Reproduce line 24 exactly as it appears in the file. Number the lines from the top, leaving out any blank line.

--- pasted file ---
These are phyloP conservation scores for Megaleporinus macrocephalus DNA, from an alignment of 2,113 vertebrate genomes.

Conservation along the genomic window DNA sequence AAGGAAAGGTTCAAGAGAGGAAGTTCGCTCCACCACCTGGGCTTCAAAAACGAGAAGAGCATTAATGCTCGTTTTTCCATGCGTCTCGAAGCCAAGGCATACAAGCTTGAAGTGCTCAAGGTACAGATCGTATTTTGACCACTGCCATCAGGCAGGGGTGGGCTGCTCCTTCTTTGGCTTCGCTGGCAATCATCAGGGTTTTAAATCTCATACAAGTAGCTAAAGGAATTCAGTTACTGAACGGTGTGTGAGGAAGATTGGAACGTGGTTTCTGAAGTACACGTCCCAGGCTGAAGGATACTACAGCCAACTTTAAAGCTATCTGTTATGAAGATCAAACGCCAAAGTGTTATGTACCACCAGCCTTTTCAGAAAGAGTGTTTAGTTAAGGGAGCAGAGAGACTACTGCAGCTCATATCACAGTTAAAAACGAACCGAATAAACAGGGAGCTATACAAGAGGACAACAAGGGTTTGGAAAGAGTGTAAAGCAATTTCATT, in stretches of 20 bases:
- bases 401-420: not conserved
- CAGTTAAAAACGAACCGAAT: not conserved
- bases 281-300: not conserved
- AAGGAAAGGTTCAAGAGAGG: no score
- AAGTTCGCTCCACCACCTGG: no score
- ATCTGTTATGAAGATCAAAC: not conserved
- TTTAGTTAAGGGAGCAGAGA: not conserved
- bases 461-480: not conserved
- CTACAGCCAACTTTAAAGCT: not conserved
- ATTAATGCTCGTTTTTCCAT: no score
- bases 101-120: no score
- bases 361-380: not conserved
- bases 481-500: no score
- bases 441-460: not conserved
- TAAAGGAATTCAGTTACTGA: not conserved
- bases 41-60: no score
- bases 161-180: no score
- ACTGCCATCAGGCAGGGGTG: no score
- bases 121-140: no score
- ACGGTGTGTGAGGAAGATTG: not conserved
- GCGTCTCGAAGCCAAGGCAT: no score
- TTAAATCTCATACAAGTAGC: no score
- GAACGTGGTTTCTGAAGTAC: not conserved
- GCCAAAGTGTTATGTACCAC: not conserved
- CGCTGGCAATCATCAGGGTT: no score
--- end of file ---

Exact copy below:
- TTAAATCTCATACAAGTAGC: no score